Isabella Rossellini's nude scene in David Lynch's "Blue Velvet" is unforgettable, but she hopes people don't remember it only because she showed some skin.
I don't want to be naked to titillate people. That's kind of creepy to me, the idea that somebody would look, get excited, masturbate in his bathroom. It doesn't really appeal to me. But when it was "Blue Velvet" and it was a scene of rape -- and a strange, ritualistic rape -- I couldn't come up with another image, nor David could come up with another image than this naked body -- me -- walking in the street all bruised and confused. If we could have come up with another idea, it would have been better.
One of the reasons Rossellini thought the film would be better without the nude scene is the controversy that surrounded the movie. Some of that controversy came from the late Roger Ebert, who blasted Lynch in 1986 for his portrayal of Rossellini.
"[Rossellini] is degraded, slapped around, humiliated and undressed in front of the camera. And when you ask an actress to endure those experiences, you should keep your side of the bargain by putting her in an important film," Ebert wrote.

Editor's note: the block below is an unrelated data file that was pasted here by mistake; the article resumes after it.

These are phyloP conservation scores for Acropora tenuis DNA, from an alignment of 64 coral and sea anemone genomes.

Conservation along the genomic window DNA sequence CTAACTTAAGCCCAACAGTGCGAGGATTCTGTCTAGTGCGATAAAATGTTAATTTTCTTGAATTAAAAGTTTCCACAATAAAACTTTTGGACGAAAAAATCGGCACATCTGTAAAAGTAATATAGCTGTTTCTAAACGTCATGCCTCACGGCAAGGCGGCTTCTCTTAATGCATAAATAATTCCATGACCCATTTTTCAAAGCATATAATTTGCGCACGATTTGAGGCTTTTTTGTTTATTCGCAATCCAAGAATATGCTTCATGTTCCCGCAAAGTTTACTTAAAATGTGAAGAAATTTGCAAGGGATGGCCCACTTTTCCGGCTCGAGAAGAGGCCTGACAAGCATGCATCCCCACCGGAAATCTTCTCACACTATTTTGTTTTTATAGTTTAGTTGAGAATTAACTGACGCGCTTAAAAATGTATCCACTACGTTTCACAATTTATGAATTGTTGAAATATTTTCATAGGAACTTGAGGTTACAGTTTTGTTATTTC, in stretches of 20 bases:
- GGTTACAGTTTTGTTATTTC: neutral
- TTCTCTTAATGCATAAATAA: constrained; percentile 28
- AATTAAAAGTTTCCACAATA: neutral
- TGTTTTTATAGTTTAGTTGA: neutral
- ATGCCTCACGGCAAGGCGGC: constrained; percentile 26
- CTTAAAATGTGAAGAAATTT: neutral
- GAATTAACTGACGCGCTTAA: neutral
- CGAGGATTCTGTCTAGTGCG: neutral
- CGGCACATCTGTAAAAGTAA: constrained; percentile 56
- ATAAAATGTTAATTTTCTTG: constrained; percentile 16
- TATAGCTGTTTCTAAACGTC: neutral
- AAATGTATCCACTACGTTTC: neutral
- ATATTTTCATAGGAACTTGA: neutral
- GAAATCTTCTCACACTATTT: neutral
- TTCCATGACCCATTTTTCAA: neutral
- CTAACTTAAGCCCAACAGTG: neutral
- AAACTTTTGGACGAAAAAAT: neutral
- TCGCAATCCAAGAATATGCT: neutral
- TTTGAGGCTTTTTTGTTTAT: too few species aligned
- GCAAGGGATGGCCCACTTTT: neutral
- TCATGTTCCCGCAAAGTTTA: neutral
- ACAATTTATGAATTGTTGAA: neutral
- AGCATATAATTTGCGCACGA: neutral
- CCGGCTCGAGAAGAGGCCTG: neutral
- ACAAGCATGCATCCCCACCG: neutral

But the actress did find meaning in fully exposing herself to convey a brutalized mentality.
"If I had walked in the street covering myself, I thought that psychologically, I can't covey that the character I was playing was not yet broken -- there was still a sense of protecting herself, there was a strength in her that would understand, 'I have to be decent.' Instead, she [had] nothing left," Rossellini said.
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